Taking over a business offers many advantages. You step into a business that is already running. This gives you direct turnover, customers, and a network. You know the costs and revenues of the business. You can also benefit from the knowledge and experience of the current owners. And you have staff who are already trained.

Taking over a family business

A third option is a takeover within the family. For example, taking over your parents' business. A disadvantage of this may be that emotions come into play more quickly because of the personal connection. So, make clear agreements so that your relationship remains undamaged after the takeover. And make sure you pay the right price for the takeover. If you take over the family business for too low an amount, the Netherlands Tax Administration may see this as a gift, a donation (in Dutch). A tax advisor can help you with this.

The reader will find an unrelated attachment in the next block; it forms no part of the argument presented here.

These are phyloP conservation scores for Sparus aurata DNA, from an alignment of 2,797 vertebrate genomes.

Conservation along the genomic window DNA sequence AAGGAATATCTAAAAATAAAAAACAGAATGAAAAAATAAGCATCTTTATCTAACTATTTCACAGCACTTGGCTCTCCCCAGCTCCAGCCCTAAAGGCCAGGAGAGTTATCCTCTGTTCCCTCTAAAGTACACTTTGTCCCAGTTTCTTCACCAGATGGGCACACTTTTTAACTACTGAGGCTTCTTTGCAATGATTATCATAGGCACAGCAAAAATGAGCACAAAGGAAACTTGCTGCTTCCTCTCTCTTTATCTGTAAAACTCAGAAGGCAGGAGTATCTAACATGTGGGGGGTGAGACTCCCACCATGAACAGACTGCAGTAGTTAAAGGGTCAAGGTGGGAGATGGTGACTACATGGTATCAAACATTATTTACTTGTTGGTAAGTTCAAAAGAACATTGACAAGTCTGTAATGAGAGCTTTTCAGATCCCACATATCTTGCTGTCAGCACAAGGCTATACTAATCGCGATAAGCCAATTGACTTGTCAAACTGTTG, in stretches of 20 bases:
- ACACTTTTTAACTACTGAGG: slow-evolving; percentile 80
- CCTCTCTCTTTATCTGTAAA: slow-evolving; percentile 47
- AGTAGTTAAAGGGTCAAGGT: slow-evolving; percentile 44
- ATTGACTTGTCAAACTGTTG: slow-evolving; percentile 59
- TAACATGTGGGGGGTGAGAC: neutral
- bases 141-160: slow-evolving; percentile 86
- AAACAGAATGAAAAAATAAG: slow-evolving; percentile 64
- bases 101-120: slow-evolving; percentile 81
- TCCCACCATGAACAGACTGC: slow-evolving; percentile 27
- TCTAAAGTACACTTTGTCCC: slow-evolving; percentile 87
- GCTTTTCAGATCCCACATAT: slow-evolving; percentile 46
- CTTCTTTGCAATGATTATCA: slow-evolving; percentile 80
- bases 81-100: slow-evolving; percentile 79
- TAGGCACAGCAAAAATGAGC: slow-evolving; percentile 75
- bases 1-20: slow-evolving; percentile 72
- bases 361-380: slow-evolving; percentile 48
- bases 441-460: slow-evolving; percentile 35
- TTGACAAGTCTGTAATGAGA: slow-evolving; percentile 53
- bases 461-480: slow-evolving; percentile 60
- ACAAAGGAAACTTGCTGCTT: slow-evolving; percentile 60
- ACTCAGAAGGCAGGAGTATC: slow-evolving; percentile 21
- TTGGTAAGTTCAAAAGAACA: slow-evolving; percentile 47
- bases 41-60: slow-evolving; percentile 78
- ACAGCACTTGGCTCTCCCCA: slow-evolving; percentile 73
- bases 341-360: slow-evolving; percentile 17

3. Ask for the sales memorandum

If you have found an interesting business, you need to find out how it is doing. What is the turnover and how much profit does the business make? What are the costs and how many customers and suppliers will you have to deal with? If the owner rents a business premises, you can often have the contract put in your name.

This information is usually contained in a memorandum of sale. This is a document with all the details about the business. With the memorandum, you know what you will get for your money. But also pay close attention to things that are not in the document, such as financial risks, or municipality plans around the location of the business. Also look carefully at what the sales memorandum says about staff. Is there any information missing? If so, ask for it. Also have the memorandum read by an acquisition advisor.